(This article belongs to the Special Issue Cancer Nanomedicine)
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Open AccessArticle
Nanoformulated Zoledronic Acid Boosts the Vδ2 T Cell Immunotherapeutic Potential in Colorectal Cancer
Cancers 2020, 12(1), 104; https://doi.org/10.3390/cancers12010104 - 31 Dec 2019
Abstract
Aminobisphosphonates, such as zoledronic acid (ZA), have shown potential in the treatment of different malignancies, including colorectal carcinoma (CRC). Yet, their clinical exploitation is limited by their high bone affinity and modest bioavailability. Here, ZA is encapsulated into the aqueous core of spherical [...] Read more.
Aminobisphosphonates, such as zoledronic acid (ZA), have shown potential in the treatment of different malignancies, including colorectal carcinoma (CRC). Yet, their clinical exploitation is limited by their high bone affinity and modest bioavailability. Here, ZA is encapsulated into the aqueous core of spherical polymeric nanoparticles (SPNs), whose size and architecture resemble that of biological vesicles. On Vδ2 T cells, derived from the peripheral blood of healthy donors and CRC patients, ZA-SPNs induce proliferation and trigger activation up to three orders of magnitude more efficiently than soluble ZA. These activated Vδ2 T cells kill CRC cells and tumor spheroids, and are able to migrate toward CRC cells in a microfluidic system. Notably, ZA-SPNs can also stimulate the proliferation of Vδ2 T cells from the tumor-infiltrating lymphocytes of CRC patients and boost their cytotoxic activity against patients’ autologous tumor organoids. These data represent a first step toward the use of nanoformulated ZA for immunotherapy in CRC patients. Full article
(This article belongs to the Special Issue Cancer Nanomedicine)
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Open AccessArticle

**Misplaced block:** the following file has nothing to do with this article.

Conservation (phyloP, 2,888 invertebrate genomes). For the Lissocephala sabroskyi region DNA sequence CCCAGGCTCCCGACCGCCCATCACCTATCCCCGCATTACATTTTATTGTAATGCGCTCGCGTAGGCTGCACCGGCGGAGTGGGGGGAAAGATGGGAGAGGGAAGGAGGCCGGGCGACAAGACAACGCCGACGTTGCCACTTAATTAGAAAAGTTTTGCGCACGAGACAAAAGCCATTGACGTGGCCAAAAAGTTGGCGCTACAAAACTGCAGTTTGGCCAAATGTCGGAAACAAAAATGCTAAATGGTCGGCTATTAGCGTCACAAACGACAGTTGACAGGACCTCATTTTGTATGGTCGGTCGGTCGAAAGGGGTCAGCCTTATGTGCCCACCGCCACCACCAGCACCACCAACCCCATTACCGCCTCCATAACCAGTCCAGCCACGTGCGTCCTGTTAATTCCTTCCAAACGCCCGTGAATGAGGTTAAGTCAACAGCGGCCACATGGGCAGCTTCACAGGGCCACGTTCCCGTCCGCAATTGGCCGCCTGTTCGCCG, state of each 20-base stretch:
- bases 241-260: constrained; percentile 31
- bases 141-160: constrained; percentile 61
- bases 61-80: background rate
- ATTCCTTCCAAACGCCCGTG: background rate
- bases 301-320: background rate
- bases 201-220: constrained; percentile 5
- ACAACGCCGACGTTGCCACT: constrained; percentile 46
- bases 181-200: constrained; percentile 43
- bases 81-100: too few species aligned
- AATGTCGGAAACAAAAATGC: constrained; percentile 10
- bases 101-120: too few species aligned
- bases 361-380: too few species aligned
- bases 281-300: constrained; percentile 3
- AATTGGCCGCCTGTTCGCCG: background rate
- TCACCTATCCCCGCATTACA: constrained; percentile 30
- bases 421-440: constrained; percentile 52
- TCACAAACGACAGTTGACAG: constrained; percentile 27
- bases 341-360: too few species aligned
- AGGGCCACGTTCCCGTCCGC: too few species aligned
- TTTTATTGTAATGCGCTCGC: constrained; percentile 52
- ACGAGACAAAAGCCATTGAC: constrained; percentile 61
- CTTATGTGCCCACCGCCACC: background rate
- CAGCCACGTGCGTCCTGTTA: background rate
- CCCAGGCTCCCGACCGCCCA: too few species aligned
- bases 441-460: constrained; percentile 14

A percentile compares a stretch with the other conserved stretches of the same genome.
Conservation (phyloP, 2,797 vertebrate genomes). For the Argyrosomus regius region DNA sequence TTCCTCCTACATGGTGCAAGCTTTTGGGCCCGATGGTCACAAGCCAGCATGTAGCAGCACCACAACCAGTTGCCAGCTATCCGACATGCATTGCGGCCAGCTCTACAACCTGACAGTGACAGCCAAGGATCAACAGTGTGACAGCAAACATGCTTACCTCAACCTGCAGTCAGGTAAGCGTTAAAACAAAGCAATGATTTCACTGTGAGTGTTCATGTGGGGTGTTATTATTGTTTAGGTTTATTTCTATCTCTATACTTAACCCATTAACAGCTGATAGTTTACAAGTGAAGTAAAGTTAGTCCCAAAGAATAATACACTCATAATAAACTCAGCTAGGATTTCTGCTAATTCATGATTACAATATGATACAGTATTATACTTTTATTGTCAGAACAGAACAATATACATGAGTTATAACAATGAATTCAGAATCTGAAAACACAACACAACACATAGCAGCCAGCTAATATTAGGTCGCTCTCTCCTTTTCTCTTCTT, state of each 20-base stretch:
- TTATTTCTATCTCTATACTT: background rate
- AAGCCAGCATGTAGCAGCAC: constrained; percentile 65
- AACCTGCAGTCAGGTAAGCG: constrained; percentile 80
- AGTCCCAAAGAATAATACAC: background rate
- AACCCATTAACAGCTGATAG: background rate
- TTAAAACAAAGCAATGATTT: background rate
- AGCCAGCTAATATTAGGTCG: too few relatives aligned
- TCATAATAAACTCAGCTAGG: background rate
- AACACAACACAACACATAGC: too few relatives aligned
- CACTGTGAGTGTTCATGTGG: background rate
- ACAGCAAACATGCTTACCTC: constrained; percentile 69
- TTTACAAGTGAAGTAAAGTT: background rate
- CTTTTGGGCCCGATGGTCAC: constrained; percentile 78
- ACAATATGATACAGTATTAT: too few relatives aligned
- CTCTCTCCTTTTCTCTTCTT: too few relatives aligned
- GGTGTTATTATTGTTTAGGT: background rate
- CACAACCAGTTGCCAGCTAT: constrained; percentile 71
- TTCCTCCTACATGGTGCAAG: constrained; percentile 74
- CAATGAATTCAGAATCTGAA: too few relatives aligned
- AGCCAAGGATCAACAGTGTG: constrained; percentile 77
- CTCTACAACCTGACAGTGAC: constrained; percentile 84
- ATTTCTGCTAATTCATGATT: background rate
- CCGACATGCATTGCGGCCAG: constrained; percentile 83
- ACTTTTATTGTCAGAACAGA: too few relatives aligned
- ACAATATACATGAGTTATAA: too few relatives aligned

Accuracy of Magnetometer-Guided Sentinel Lymphadenectomy after Intraprostatic Injection of Superparamagnetic Iron Oxide Nanoparticles in Prostate Cancer: The SentiMag Pro II Study
Cancers 2020, 12(1), 32; https://doi.org/10.3390/cancers12010032 - 20 Dec 2019
Abstract
Radioisotope-guided sentinel lymph node dissection (sLND) has shown high diagnostic reliability in prostate (PCa) and other cancers. To overcome the limitations of the radioactive tracers, magnetometer-guided sLND using superparamagnetic iron oxide nanoparticles (SPIONs) has been successfully used in PCa. This prospective study (SentiMag [...] Read more.
Radioisotope-guided sentinel lymph node dissection (sLND) has shown high diagnostic reliability in prostate (PCa) and other cancers. To overcome the limitations of the radioactive tracers, magnetometer-guided sLND using superparamagnetic iron oxide nanoparticles (SPIONs) has been successfully used in PCa. This prospective study (SentiMag Pro II, DRKS00007671) determined the diagnostic accuracy of magnetometer-guided sLND in intermediate- and high-risk PCa. Fifty intermediate- or high-risk PCa patients (prostate-specific antigen (PSA) ≥ 10 ng/mL and/or Gleason score ≥ 7; median PSA 10.8 ng/mL, IQR 7.4–19.2 ng/mL) were enrolled. After the intraprostatic SPIONs injection a day earlier, patients underwent magnetometer-guided sLND and extended lymph node dissection (eLND, followed by radical prostatectomy. SLNs were detected in in vivo and in ex vivo samples. Diagnostic accuracy of sLND was assessed using eLND as the reference. SLNs were detected in all patients (detection rate 100%), with 447 sentinel lymph nodes SLNs (median 9, IQR 6–12) being identified and 966 LNs (median 18, IQR 15–23) being removed. Thirty-six percent (18/50) of patients had LN metastases (median 2, IQR 1–3). Magnetometer-guided sLND had 100% sensitivity, 97.0% specificity, 94.4% positive predictive value, 100% negative predictive value, 0.0% false negative rate, and 3.0% additional diagnostic value (LN metastases only in SLNs outside the eLND template). In vivo, one positive SLN/LN-positive patient was missed, resulting in a sensitivity of 94.4%. In conclusion, this new magnetic sentinel procedure has high accuracy for nodal staging in intermediate- and high-risk PCa. The reliability of intraoperative SLN detection using this magnetometer system requires verification in further multicentric studies. Full article